Remember when the Internet was supposed to democratize everything? Create a level technological playing field where ideas and commerce would frolic in their natural glory in a land of free intellectual exchange and scarcity-free splendor?
As we’ve seen multiple times, this utopian vision has succumbed to more pedestrian physical and commercial realities. The Internet is not free, and is in fact expensive to build, run, and maintain. Moving publications online introduces fixed costs that are harder to manage than the variable costs of print. And online commerce is just as susceptible to power laws as ever, perhaps even moreso.
In the land of open access (OA), which harks from the days of idealistic splendor, we now see the big commercial publishers benefiting the most, a fact which was confirmed recently when Cambridge released data on its APCs, and the winner yet again was Elsevier.
The Internet may have brought us forward in the world of physics, but while it is faster and has greater capacity, both its speed and capacity remain finite. Finite things are not endlessly abundant, and the resulting scarcity is something a few clever folk have found interesting new ways to exploit.
If you’re a non-profit publisher with an investment fund or endowment to manage, or a for-profit publisher with stock prices to worry over, you need to know about how the scarcity of the Internet is being exploited today.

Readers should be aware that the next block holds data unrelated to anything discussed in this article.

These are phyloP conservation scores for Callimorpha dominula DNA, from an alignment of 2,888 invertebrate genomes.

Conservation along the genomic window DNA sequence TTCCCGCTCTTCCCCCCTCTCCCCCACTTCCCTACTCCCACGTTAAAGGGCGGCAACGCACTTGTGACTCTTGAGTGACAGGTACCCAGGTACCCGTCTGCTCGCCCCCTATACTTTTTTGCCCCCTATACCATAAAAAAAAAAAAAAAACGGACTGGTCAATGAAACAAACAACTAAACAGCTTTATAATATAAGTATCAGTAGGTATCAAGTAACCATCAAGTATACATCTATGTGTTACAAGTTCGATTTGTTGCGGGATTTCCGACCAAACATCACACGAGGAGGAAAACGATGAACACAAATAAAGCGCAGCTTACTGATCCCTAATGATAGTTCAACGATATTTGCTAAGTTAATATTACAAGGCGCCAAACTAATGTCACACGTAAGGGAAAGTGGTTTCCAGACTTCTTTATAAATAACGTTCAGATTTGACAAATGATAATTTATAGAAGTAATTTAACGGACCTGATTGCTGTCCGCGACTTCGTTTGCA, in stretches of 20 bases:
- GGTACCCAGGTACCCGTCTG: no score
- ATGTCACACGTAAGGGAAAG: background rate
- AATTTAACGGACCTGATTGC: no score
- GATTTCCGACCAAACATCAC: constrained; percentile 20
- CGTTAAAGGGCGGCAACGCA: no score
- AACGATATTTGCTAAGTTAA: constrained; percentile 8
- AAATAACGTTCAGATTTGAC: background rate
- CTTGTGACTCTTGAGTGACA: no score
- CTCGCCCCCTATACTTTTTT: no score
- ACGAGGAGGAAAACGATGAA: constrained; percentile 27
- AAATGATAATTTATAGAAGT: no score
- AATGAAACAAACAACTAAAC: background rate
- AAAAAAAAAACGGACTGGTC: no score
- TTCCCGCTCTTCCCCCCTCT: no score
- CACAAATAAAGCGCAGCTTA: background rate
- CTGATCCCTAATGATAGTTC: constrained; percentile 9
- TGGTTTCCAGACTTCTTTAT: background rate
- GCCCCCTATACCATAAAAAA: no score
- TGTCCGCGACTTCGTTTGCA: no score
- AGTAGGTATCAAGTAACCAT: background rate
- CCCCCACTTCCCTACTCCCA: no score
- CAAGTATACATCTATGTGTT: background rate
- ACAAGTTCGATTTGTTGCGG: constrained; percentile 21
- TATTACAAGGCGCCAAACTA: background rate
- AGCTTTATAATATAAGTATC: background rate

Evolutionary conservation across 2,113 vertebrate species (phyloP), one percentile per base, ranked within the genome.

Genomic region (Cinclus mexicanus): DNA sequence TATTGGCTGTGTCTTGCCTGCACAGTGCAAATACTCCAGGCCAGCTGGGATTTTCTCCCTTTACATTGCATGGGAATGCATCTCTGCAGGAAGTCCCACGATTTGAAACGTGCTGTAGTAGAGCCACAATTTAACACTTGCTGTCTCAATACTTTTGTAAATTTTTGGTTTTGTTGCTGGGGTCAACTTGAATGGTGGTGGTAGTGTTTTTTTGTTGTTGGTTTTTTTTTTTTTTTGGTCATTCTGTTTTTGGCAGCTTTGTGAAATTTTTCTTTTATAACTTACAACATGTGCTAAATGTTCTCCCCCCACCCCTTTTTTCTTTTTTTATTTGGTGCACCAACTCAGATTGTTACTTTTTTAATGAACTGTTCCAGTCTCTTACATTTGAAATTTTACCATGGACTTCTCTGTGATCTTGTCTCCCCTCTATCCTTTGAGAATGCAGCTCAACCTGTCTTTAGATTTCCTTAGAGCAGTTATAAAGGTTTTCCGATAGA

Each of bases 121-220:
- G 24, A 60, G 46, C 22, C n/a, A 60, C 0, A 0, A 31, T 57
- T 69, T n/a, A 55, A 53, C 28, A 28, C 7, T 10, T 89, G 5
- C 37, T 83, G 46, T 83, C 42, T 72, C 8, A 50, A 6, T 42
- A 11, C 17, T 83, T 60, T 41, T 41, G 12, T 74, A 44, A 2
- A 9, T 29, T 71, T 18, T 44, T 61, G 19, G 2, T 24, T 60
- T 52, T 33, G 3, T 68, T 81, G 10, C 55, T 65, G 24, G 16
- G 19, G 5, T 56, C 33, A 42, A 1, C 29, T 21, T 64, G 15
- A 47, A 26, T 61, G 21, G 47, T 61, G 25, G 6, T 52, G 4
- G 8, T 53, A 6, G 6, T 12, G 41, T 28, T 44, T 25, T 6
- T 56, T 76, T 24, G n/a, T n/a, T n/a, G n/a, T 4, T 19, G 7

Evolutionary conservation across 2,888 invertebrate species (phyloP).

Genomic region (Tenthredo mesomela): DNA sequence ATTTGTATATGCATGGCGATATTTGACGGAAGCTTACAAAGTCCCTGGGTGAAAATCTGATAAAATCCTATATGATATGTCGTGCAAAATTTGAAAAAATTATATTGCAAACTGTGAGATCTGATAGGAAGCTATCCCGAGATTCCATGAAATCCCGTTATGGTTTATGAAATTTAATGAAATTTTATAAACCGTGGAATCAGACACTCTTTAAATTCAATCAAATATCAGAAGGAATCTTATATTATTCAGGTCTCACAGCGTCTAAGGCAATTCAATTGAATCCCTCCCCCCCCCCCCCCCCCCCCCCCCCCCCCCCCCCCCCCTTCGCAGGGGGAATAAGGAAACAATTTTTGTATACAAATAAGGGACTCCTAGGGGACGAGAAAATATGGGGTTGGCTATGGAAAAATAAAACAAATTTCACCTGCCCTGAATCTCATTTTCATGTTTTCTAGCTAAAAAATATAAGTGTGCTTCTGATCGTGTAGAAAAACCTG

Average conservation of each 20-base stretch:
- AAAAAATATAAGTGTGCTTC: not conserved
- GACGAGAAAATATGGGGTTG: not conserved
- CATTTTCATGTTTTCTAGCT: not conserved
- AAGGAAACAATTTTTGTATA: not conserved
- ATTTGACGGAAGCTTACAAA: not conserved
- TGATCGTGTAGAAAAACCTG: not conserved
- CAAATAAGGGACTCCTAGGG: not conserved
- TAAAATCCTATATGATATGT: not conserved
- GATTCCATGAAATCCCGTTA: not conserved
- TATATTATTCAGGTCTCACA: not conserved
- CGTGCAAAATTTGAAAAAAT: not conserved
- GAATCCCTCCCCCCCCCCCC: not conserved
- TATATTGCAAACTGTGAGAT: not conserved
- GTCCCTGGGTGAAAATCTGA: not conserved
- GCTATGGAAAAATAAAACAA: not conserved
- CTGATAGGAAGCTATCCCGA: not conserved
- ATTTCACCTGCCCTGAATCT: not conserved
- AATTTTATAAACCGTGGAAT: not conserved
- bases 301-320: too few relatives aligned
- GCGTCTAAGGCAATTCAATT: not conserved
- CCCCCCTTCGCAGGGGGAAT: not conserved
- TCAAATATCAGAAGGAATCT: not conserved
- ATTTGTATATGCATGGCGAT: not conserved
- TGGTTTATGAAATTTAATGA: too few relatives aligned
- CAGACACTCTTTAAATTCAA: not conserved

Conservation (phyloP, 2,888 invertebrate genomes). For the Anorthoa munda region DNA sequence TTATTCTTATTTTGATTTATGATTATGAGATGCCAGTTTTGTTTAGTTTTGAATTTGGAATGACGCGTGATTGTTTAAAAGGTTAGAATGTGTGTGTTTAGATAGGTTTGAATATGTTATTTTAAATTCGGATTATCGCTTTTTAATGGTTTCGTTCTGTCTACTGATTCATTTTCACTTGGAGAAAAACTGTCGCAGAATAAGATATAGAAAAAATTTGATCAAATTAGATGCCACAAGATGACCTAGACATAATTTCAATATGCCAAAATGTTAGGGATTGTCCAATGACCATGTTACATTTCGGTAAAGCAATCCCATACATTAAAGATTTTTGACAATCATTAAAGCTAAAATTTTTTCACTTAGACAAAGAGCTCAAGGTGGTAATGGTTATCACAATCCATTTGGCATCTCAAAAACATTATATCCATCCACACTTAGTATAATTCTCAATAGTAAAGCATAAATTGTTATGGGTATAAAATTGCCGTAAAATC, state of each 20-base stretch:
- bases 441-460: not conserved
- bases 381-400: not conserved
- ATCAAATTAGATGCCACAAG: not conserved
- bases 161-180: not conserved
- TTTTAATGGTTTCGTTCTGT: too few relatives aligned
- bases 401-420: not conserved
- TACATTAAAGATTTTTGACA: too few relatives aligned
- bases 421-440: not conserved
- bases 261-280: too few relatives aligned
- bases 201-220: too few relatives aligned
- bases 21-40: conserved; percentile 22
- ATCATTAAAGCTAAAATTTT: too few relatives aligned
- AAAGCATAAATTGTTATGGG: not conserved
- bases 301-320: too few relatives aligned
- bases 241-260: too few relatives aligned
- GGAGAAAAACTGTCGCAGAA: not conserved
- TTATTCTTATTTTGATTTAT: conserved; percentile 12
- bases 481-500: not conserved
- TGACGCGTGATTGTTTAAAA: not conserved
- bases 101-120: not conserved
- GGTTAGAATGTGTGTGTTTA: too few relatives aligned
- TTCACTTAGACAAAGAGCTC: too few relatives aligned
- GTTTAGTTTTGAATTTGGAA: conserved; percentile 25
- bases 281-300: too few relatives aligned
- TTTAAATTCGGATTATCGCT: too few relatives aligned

The first instance concerns Bitcoin, a peer-to-peer cryptocurrency that relies on cryptography algorithms to control its creation and transfer.
The second instance concerns “flash traders,” or high-frequency traders on the stock market. Well, on the market they’ve created within the stock market.
What do Bitcoin and the flash traders profiled in Michael Lewis’ superb new book “Flash Boys” have in common?
They both make money by exploiting scarcity in the Internet’s infrastructure, along with a pervasive ignorance of computers, networks, and the physics of fast electronics.
Bitcoins are “mined” by an algorithm running on processors. If you have more and faster processors, you can mine more Bitcoins. Entire data centers have been taken over or built to mine Bitcoins. The scarcity users of this cryptocurrency have to overcome is scarce processing speed and capacity. Overcome these sources of scarcity, and you can literally “make” money, even if its ultimate value remains dubious. Without this scarcity, Bitcoin doesn’t work. It has to be somewhat hard to “mine” or it doesn’t have value.
The “flash traders” Michael Lewis has described exploit scarcity in a different way. Light travels at 186,000 miles per second, or 186 miles every millisecond. If the Chicago exchange is 700 miles from Newark, it takes about 5 milliseconds for a signal to move between the two locations — in a vacuum. But through imperfect fiber optic cables, it takes more like 20 milliseconds. Unless, of course, you have an optimized line, where the time can shrink by 5-8 milliseconds. With this speed advantage, a flash trader can offer a few shares, detect when a big firm is hunting for shares, and move the market in the few milliseconds gained. After all, a computer can execute 100 or more trades in a millisecond. Having grabbed the shares at a lower price, the flash trader sells them at a higher price almost immediately, making millions off these small margins over the course of a year. This is called, “high frequency trading.” Significantly, these traders take no risk in the market, as this passage illustrates: